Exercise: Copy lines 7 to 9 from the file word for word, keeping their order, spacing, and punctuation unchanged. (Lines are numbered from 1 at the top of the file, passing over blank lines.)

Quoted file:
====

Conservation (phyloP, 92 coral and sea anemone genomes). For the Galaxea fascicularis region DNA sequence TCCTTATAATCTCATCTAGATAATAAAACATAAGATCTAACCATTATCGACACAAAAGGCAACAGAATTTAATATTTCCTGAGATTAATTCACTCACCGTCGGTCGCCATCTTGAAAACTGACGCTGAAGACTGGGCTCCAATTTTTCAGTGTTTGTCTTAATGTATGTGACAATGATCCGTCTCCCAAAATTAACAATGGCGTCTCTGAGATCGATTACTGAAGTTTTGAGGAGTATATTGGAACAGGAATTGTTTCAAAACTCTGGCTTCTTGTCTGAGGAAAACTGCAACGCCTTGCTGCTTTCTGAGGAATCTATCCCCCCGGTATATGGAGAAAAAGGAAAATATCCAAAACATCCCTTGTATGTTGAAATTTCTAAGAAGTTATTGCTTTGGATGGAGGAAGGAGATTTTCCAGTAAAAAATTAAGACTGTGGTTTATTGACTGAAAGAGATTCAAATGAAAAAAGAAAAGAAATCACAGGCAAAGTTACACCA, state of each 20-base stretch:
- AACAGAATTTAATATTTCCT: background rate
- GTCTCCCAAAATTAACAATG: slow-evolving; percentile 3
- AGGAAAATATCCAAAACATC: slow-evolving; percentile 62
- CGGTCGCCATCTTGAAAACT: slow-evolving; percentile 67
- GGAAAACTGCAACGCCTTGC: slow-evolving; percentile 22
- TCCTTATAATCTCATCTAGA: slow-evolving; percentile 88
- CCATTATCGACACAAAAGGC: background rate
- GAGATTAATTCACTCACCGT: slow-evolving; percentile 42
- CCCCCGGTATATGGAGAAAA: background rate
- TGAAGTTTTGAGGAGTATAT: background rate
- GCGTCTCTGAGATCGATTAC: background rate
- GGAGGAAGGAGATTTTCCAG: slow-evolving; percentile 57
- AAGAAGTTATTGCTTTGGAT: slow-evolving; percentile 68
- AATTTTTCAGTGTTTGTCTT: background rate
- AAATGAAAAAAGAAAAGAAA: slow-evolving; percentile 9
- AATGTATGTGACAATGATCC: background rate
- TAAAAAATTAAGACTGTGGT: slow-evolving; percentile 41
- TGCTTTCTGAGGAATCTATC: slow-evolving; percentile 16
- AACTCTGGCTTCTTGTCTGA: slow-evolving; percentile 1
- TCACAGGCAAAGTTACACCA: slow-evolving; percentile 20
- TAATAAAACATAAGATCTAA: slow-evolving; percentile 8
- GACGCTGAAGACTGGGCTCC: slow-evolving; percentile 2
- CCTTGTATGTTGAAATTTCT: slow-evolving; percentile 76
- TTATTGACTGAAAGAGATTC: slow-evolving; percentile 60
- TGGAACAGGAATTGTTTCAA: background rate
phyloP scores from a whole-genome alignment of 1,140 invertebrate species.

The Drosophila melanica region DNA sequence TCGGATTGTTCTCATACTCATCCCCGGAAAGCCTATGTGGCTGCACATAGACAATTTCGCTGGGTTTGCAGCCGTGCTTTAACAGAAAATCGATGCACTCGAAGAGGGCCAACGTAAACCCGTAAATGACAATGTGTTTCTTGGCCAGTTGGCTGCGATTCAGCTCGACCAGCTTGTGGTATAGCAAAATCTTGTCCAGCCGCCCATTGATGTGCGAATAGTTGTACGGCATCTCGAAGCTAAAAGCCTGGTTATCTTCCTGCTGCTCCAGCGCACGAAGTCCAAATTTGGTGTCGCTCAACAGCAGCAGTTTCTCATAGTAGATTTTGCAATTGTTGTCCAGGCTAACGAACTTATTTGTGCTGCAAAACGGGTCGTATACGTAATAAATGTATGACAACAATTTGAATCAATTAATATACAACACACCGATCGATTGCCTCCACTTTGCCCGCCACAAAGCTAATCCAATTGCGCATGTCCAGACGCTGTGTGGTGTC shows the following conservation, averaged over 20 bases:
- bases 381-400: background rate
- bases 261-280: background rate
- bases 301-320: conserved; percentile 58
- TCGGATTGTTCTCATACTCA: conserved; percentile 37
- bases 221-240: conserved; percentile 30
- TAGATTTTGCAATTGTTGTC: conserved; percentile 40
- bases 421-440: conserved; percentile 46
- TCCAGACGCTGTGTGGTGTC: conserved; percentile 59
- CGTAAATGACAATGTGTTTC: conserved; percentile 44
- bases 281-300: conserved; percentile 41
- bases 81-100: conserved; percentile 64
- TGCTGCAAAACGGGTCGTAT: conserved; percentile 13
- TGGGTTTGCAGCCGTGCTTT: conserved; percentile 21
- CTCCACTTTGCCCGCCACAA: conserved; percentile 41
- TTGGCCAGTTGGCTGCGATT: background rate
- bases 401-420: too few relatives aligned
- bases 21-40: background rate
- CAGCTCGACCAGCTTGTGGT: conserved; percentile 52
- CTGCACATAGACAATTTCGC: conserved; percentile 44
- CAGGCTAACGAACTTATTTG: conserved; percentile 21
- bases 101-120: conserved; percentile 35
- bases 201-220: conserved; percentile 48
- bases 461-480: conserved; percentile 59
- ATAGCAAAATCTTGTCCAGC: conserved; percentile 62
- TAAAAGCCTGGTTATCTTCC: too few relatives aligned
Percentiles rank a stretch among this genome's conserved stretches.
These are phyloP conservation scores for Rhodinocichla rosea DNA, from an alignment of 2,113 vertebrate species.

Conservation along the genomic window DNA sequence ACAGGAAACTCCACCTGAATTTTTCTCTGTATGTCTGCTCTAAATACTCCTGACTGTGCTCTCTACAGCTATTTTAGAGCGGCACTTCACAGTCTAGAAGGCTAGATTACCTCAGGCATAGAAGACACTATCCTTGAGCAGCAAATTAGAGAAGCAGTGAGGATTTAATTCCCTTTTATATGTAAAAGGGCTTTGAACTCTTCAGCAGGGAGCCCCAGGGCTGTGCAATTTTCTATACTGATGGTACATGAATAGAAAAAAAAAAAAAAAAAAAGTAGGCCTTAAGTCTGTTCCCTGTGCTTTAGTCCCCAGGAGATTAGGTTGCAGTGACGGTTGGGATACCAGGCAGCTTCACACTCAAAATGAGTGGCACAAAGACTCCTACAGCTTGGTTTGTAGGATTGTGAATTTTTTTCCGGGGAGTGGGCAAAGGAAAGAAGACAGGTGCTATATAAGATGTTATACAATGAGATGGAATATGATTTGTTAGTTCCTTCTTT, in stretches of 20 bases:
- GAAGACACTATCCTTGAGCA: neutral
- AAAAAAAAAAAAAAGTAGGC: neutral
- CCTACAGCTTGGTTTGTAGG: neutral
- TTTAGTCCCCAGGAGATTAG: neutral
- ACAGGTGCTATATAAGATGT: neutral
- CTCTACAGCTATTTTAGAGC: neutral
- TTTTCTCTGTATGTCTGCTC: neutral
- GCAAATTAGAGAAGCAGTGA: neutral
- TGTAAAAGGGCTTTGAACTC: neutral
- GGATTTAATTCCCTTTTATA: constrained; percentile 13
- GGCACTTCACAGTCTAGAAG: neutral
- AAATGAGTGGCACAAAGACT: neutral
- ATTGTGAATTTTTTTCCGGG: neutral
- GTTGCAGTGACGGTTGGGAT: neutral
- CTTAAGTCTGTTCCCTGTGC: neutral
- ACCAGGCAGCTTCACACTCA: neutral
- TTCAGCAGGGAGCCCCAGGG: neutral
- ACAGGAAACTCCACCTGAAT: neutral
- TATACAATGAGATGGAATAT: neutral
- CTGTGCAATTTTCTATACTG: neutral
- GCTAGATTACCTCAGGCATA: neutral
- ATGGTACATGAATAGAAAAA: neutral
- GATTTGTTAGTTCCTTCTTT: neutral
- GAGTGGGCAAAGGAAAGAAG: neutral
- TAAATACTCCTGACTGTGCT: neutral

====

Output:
- TCCTTATAATCTCATCTAGA: slow-evolving; percentile 88
- CCATTATCGACACAAAAGGC: background rate
- GAGATTAATTCACTCACCGT: slow-evolving; percentile 42